A jewel that I’ve long forgotten is the Pharrell-produced “Presidential” with Elijah Blake. Skateboard P took Junior M.A.F.I.A’.s classic “Get Money” and made a jam that massages ear drums. The beginning is reminiscent of Kendrick’s “Alright,” the signature vocal stutter is a sign that you’re in for a treat. The lack of Pharrell and Ross records is a true hip-hop tragedy. “Presidential” can be found on God Forgives, I Don’t, an album that also features the Cool & Dre-produced, “Ashamed.” Hustling isn’t easy, the struggle comes before any treasure, and "Ashamed” is a candid account of life before success. Cool & Dre have been lacing rappers with soulful loops for years, and sampling Wilson Pickett’s “Shameless” is rather fitting for the lyrics that Rozay spills.
To talk about soul records and Rick Ross without mentioning the Maybach Music series is like discussing Steve Jobs and not mentioning the iPod. Maybach Music will go down as one of the great ongoing series in hip-hop, and it’s been almost ten years since the first release on Trilla. The original “Maybach Music” that features Jay Z is the definition of lush, smoother than a silk pillow and more potent than Blue Magic. The second edition, which samples Dexter Wansel’s “Time Is The Teacher,” is arguably a bigger and better version―T-Pain’s hook along with Lil Wayne and Kanye West, it’s pretty much the ‘09 dream team.
Production-wise, the third “Maybach Music” is a personal favorite. It sounds rich and luxurious, the kind of music you play to count a million dollars in cash. “Luxury Tax” isn’t a part of the Maybach Music collection, but the J.U.S.T.I.C.E. League production is splendid enough to be mentioned in the same sentence―beautiful live instruments and the various samples of David Oliver’s “I Wanna Write You a Love Song” makes for a masterful listen. When J.U.S.T.I.C.E. League and Rick Ross come together expectations are high, because each and every time the results have been nothing short of excellence.
When it comes to singles, Ross tends to hit the streets with something that will make the trunk rattle and dope boys rejoice. He decided to change things up a bit in 2010, releasing “Super High” as the lead single for Teflon Don, a Ne-Yo-assisted record that is audio eloquence―it sounds like smoking a J on a private jet surrounded by champagne and Ciroc, beautiful women and top models. DJ Clark Kent outdid himself, and while the single didn’t do well on the charts, if I ever reach the 1% then “Super High” will become a daily listen.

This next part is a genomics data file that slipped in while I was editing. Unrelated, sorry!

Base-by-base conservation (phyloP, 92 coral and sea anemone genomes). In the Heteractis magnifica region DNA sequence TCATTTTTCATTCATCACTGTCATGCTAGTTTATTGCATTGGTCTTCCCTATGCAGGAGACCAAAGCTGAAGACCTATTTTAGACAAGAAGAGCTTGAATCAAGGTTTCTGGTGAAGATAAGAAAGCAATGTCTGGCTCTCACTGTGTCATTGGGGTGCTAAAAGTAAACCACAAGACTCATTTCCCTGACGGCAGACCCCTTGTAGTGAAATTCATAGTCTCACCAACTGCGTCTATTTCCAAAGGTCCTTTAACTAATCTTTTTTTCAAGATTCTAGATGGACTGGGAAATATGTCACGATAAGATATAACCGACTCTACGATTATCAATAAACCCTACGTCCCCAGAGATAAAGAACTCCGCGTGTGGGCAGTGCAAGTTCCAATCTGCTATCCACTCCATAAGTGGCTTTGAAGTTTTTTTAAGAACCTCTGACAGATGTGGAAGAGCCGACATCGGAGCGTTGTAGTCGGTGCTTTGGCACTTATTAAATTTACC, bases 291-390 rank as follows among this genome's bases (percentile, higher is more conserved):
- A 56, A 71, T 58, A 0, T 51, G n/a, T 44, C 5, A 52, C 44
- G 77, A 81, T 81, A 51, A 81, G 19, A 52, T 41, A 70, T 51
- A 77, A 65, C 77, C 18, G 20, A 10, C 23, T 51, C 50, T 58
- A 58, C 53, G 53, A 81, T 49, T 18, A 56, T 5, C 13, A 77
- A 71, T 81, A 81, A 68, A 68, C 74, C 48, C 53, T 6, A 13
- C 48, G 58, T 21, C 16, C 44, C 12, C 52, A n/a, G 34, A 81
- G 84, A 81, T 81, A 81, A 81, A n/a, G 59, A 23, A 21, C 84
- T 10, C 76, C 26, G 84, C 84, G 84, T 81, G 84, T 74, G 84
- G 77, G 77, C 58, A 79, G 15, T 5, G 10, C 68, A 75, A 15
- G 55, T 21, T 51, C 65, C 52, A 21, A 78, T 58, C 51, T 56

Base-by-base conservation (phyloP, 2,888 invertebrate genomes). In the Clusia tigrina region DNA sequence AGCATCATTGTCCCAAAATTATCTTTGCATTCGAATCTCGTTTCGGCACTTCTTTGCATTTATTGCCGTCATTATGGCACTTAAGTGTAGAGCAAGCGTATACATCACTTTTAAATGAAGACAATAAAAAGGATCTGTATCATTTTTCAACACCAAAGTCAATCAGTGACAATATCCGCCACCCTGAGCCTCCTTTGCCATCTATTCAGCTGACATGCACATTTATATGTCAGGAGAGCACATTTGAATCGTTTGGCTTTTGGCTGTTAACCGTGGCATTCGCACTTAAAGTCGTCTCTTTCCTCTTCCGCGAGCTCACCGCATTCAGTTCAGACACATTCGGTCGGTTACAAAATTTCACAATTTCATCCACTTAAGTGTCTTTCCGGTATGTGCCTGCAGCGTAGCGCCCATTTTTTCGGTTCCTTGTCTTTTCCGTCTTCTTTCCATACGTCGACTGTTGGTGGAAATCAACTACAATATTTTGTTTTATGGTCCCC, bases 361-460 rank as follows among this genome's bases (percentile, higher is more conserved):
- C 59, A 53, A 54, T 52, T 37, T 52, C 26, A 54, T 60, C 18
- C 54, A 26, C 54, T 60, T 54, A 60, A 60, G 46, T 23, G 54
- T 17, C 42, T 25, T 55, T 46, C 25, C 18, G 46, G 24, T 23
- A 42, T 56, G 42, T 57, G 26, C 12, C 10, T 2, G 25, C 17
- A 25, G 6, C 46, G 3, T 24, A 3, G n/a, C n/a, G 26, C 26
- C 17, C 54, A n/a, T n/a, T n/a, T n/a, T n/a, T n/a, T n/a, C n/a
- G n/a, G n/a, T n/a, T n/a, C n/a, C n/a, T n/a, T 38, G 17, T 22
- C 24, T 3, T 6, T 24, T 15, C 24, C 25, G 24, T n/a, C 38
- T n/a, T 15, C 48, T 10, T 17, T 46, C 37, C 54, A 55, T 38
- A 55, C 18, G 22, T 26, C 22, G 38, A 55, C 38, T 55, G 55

Ashes To Ashes is the mixtape that preceded the release of Teflon Don. It’s rarely mentioned, but there are a few gems that aren’t highlighted enough. “She Crazy” is a jewel with so much gold on one track―a self-reflective Ross telling the story of a woman, Ne-Yo giving a simple, yet soulful hook, and a nostalgic sample of Aaliyah’s “Rock The Boat" that hums in the background―I’m baffled how it’s been buried with time.
On every album through every era, there’s an outstanding Rick Ross song over a sample with a vocal loop. Songs like “Trap Luv,” "I Think She Like Me," “Shot In The Heart” and “When Lightning Strikes” are just a few more to drive home the point that Ross is at his best when standing upon a soulful foundation. It doesn’t even have to include a sample, there are plenty of Rozay records where the music is a piece of audio heaven. I recently discovered a playlist of soulful essentials on Apple Music made by Kim Chanel, 78 songs and nearly six hours of Ross rapping over R&B and soul-infused instrumentals. You’ll notice that some of his best, most acclaimed records can be found on the playlist, and you should go listen to them all.
Trap music may be what Ross is most known for, but his soul records are what I’ll always hold the most dear.
By Yoh, aka Rather Yoh Than Me, aka @Yoh31.
Photo Credit: Epic Records